What are bad carbs? What are good carbs and bad carbs. What is the difference?
David Kessler is the former Commissioner of the Food and Drug Administration. He is the author of Fast Carbs, Slow Carbs: The Simple Truth About Food, Weight & Disease.
Here is an interesting synopsis of his opinion on the state of nutrition in the United States. In it, he identifies good carbs, bad carbs and explains the differences.
What are Bad Carbohydrates?
Modern processing techniques involve intense heat and mechanical forces that destroy the structure of food. In addition, food manufacturers add fat and salt to highly processed carbs to increase their palatability, making them much softer and easier to chew and swallow. We thus eat more and we eat it faster.
Because the nutrients never reach the lower part of the gastrointestinal tract, hormones that should trigger signals of fullness don’t get stimulated. By contrast, less-processed foods retain their tight structure so that enzymes don’t break them down completely; we can still digest the food, but may not absorb all of its calories.
Fast carbohyrdates elevate blood glucose, and with it, insulin levels. When this happens repeatedly, especially in people who are overweight, metabolic pathways can become dysfunctional: Insulin stops working effectively, leading to insulin resistance, and eventually, diabetes and other disorders. Our bodies become intolerant to fast carbs, and by continuing to eat them, we further accelerate metabolic dysfunction.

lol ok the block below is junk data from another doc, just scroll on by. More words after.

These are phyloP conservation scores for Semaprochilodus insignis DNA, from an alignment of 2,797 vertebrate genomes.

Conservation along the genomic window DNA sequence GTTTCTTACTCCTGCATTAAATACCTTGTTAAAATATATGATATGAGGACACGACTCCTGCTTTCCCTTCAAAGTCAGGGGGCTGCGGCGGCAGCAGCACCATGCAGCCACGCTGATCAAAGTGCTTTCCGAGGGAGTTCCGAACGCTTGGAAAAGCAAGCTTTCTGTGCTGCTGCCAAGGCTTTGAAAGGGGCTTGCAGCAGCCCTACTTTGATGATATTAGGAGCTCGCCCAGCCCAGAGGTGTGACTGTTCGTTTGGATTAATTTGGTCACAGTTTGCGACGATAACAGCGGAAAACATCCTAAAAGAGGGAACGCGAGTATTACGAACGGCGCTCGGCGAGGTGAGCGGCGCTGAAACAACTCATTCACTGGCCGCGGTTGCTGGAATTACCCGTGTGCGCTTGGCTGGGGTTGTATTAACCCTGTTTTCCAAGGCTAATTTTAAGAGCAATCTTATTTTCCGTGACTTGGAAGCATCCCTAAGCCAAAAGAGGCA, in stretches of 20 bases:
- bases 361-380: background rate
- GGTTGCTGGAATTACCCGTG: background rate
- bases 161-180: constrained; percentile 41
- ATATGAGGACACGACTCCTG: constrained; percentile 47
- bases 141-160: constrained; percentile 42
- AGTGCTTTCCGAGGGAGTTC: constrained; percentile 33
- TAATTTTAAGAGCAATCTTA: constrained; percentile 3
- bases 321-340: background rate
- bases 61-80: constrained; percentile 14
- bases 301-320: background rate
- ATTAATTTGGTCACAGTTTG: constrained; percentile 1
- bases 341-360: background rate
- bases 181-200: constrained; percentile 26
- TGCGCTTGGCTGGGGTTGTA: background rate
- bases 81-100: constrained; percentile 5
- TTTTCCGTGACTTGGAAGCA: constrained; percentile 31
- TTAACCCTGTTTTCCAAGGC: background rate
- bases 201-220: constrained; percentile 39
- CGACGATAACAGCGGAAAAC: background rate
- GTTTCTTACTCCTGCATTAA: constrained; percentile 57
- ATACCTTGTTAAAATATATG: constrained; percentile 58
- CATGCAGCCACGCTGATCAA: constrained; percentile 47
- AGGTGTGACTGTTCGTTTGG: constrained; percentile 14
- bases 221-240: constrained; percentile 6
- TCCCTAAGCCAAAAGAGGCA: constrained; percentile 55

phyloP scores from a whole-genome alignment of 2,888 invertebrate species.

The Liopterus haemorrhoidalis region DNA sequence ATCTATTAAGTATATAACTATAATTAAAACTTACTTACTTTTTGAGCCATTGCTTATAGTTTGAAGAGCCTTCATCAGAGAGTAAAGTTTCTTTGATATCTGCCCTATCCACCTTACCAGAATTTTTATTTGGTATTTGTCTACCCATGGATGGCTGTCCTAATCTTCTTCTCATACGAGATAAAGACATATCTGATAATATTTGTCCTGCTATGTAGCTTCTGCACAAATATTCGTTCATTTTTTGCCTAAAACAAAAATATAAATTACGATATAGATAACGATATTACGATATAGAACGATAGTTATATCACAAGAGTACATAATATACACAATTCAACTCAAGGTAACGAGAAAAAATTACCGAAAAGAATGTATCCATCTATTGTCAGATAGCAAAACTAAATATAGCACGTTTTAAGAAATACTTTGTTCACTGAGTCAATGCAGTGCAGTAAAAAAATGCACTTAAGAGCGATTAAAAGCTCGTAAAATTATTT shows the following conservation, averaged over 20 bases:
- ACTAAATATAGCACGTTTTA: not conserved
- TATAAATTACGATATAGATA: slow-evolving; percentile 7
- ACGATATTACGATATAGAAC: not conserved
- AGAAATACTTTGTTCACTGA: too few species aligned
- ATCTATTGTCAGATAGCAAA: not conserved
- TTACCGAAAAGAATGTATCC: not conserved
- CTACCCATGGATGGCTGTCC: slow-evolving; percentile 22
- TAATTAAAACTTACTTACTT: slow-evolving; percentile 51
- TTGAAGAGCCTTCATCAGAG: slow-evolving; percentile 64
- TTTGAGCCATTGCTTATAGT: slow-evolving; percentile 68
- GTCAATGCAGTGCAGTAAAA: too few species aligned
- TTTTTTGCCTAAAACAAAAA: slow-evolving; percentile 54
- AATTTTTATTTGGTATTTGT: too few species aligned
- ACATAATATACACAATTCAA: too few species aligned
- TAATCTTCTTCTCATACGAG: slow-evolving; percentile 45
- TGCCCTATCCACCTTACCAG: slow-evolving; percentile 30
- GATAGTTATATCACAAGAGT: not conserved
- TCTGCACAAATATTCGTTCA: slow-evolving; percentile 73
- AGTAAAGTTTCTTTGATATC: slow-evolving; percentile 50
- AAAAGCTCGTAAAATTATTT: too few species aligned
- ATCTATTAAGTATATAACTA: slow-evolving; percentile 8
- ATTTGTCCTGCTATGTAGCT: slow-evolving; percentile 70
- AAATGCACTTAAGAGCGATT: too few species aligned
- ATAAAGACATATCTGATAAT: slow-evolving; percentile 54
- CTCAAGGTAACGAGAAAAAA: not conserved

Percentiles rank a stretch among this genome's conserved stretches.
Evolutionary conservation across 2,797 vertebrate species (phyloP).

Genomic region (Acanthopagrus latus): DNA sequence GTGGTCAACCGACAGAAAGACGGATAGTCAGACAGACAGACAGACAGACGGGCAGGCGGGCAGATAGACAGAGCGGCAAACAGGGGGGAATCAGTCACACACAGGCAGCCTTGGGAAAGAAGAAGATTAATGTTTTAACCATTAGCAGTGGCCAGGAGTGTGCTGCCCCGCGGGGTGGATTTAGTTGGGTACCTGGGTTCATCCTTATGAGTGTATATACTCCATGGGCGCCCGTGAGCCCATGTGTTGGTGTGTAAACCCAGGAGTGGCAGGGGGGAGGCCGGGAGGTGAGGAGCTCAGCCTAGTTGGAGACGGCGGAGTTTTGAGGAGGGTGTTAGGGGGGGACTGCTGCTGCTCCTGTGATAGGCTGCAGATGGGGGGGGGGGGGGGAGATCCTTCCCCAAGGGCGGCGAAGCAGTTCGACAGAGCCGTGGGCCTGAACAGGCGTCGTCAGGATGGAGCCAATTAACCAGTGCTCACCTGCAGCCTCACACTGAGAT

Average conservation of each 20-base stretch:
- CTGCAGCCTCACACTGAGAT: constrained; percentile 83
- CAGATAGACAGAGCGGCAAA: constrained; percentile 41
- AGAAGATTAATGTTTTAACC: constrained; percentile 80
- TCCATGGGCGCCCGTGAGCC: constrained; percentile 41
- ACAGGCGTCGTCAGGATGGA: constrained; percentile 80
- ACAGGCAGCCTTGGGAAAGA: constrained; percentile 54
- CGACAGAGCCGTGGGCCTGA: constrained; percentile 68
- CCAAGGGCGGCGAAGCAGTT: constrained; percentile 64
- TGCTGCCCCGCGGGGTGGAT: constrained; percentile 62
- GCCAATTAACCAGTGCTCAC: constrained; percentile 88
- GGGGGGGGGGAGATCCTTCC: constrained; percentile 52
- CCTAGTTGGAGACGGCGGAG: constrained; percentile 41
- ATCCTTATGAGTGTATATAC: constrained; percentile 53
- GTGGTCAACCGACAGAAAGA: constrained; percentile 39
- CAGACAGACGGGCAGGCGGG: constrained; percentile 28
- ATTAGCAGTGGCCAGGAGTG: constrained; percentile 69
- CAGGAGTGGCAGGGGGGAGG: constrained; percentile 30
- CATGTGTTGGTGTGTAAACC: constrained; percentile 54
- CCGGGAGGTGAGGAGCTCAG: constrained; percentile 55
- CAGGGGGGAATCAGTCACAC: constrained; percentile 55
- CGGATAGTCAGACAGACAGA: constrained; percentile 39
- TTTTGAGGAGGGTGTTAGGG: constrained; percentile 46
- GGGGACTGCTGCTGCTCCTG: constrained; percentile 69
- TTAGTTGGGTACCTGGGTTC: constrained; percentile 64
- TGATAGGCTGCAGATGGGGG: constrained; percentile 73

The dangers of processed carbs are amplified in a world in which bodies take in more calories than they burn. Historically, humans had to work hard to find food and were lucky to get enough calories to match their energy expenditures. When we burned at least as much as we consumed, processed carbs didn’t present the same problems, especially when those carbs weren’t as highly processed.
But today, when many of us struggle with weight and confront disorders like prediabetes or worse, processed carbohydrates are a disaster.
It is shocking, but perhaps no surprise, that only about 12.2 percent of Americans are cardio-metabolically healthy, their blood pressure, lipid levels, blood glucose, and weight falling within current guidelines, a repercussion of these changes.
If the physiology of all of this seems complex, the solution is easy.
- The first step is to reduce your consumption of fast carbs and add legumes, intact whole grains, and other slow carbs to your diet.
- The second step is to engage in moderate-intensity exercise to ensure proper insulin control.
- Finally, be cautious about what you substitute for fast carbohydrates.
Generally, people who follow a low-carb diet by substituting saturated fat increase their levels of LDL particles—a form of cholesterol that can build up in the arteries—by an average of 10 percent. Given that we know the number of LDL particles is associated with atherosclerotic cardiac disease, that’s the wrong approach.
The goal is to bring everyone’s LDL level down. Unfortunately, clinical trials tell us more about how to lower these levels through drugs than through diet. On a population-wide scale, though, we know the majority of heart disease can be eliminated by reducing people’s LDL level.
From a tangle of intricate science, then, a simple strategy emerges.
Our best path to health comprises three basic steps:
- Limit fast carbs.
- Exercise with moderate intensity, and
- Lower LDL levels.
Following these recommendations will change our nation’s health as significantly as reducing tobacco use has done.
Click here to read about what are bad carbohydrates, what are good carbohydrates and how to tell the difference.